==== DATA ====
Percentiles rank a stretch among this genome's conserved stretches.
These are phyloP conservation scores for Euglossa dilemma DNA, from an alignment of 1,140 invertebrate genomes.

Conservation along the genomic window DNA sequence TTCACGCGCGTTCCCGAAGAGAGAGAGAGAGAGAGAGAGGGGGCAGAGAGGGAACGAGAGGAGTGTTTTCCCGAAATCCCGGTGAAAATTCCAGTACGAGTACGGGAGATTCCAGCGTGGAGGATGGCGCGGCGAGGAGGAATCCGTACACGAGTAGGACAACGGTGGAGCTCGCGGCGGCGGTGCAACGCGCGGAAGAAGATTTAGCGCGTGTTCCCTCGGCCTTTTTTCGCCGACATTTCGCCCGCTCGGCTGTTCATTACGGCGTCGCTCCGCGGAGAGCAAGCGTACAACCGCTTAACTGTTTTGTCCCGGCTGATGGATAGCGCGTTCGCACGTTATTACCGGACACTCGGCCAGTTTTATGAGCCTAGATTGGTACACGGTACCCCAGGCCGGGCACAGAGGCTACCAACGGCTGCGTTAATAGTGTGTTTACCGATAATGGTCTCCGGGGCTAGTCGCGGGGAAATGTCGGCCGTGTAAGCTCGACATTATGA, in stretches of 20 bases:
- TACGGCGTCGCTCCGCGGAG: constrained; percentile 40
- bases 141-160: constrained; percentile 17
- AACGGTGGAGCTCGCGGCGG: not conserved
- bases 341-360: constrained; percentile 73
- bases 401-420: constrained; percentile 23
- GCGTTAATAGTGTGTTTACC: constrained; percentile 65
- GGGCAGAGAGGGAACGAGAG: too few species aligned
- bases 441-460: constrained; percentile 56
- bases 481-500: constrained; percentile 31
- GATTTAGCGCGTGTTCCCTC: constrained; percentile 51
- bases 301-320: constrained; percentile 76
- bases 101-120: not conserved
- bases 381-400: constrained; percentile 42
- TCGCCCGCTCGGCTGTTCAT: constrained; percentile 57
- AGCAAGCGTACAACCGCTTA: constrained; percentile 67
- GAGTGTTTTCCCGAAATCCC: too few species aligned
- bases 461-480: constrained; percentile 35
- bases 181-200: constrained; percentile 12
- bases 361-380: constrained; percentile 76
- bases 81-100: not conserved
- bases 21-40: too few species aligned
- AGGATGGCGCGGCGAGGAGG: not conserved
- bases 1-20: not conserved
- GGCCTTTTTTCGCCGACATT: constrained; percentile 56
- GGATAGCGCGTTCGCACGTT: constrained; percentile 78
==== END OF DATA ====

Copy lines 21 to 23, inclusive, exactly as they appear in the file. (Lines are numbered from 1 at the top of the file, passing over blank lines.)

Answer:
- bases 181-200: constrained; percentile 12
- bases 361-380: constrained; percentile 76
- bases 81-100: not conserved